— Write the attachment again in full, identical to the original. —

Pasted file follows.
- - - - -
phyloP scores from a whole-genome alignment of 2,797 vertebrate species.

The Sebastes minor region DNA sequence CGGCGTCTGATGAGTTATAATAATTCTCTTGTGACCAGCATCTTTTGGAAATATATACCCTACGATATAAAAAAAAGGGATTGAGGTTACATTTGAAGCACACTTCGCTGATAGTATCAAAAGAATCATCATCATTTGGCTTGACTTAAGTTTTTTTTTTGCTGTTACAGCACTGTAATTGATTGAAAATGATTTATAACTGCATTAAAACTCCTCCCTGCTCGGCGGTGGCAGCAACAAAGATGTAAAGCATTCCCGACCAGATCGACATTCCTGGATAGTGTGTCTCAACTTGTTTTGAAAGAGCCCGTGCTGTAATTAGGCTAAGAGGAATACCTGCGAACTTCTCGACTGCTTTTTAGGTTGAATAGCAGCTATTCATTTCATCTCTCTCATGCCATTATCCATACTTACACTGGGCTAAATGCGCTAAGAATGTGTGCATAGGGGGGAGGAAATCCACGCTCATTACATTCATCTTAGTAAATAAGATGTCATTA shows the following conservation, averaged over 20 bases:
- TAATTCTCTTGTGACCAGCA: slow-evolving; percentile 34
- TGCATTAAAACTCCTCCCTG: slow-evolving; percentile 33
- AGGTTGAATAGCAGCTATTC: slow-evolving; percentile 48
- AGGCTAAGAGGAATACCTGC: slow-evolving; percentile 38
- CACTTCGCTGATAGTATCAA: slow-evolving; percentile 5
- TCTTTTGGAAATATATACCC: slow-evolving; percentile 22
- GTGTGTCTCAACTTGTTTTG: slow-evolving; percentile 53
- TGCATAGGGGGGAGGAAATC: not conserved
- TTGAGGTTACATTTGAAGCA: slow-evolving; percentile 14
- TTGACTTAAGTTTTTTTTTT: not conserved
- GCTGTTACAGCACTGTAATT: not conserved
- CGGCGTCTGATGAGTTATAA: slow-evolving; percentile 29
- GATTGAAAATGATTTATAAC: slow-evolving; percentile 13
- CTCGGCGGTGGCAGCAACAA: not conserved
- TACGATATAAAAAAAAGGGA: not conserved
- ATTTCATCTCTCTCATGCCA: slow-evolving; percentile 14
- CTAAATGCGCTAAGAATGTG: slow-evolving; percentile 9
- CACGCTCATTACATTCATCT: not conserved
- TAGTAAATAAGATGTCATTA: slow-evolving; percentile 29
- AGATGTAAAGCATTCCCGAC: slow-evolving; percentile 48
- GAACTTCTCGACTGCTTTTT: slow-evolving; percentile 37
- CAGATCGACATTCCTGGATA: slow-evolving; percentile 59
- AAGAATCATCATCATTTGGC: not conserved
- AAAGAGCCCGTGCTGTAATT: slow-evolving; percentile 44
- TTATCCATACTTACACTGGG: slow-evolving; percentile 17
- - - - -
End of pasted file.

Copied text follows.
phyloP scores from a whole-genome alignment of 2,797 vertebrate species.

The Sebastes minor region DNA sequence CGGCGTCTGATGAGTTATAATAATTCTCTTGTGACCAGCATCTTTTGGAAATATATACCCTACGATATAAAAAAAAGGGATTGAGGTTACATTTGAAGCACACTTCGCTGATAGTATCAAAAGAATCATCATCATTTGGCTTGACTTAAGTTTTTTTTTTGCTGTTACAGCACTGTAATTGATTGAAAATGATTTATAACTGCATTAAAACTCCTCCCTGCTCGGCGGTGGCAGCAACAAAGATGTAAAGCATTCCCGACCAGATCGACATTCCTGGATAGTGTGTCTCAACTTGTTTTGAAAGAGCCCGTGCTGTAATTAGGCTAAGAGGAATACCTGCGAACTTCTCGACTGCTTTTTAGGTTGAATAGCAGCTATTCATTTCATCTCTCTCATGCCATTATCCATACTTACACTGGGCTAAATGCGCTAAGAATGTGTGCATAGGGGGGAGGAAATCCACGCTCATTACATTCATCTTAGTAAATAAGATGTCATTA shows the following conservation, averaged over 20 bases:
- TAATTCTCTTGTGACCAGCA: slow-evolving; percentile 34
- TGCATTAAAACTCCTCCCTG: slow-evolving; percentile 33
- AGGTTGAATAGCAGCTATTC: slow-evolving; percentile 48
- AGGCTAAGAGGAATACCTGC: slow-evolving; percentile 38
- CACTTCGCTGATAGTATCAA: slow-evolving; percentile 5
- TCTTTTGGAAATATATACCC: slow-evolving; percentile 22
- GTGTGTCTCAACTTGTTTTG: slow-evolving; percentile 53
- TGCATAGGGGGGAGGAAATC: not conserved
- TTGAGGTTACATTTGAAGCA: slow-evolving; percentile 14
- TTGACTTAAGTTTTTTTTTT: not conserved
- GCTGTTACAGCACTGTAATT: not conserved
- CGGCGTCTGATGAGTTATAA: slow-evolving; percentile 29
- GATTGAAAATGATTTATAAC: slow-evolving; percentile 13
- CTCGGCGGTGGCAGCAACAA: not conserved
- TACGATATAAAAAAAAGGGA: not conserved
- ATTTCATCTCTCTCATGCCA: slow-evolving; percentile 14
- CTAAATGCGCTAAGAATGTG: slow-evolving; percentile 9
- CACGCTCATTACATTCATCT: not conserved
- TAGTAAATAAGATGTCATTA: slow-evolving; percentile 29
- AGATGTAAAGCATTCCCGAC: slow-evolving; percentile 48
- GAACTTCTCGACTGCTTTTT: slow-evolving; percentile 37
- CAGATCGACATTCCTGGATA: slow-evolving; percentile 59
- AAGAATCATCATCATTTGGC: not conserved
- AAAGAGCCCGTGCTGTAATT: slow-evolving; percentile 44
- TTATCCATACTTACACTGGG: slow-evolving; percentile 17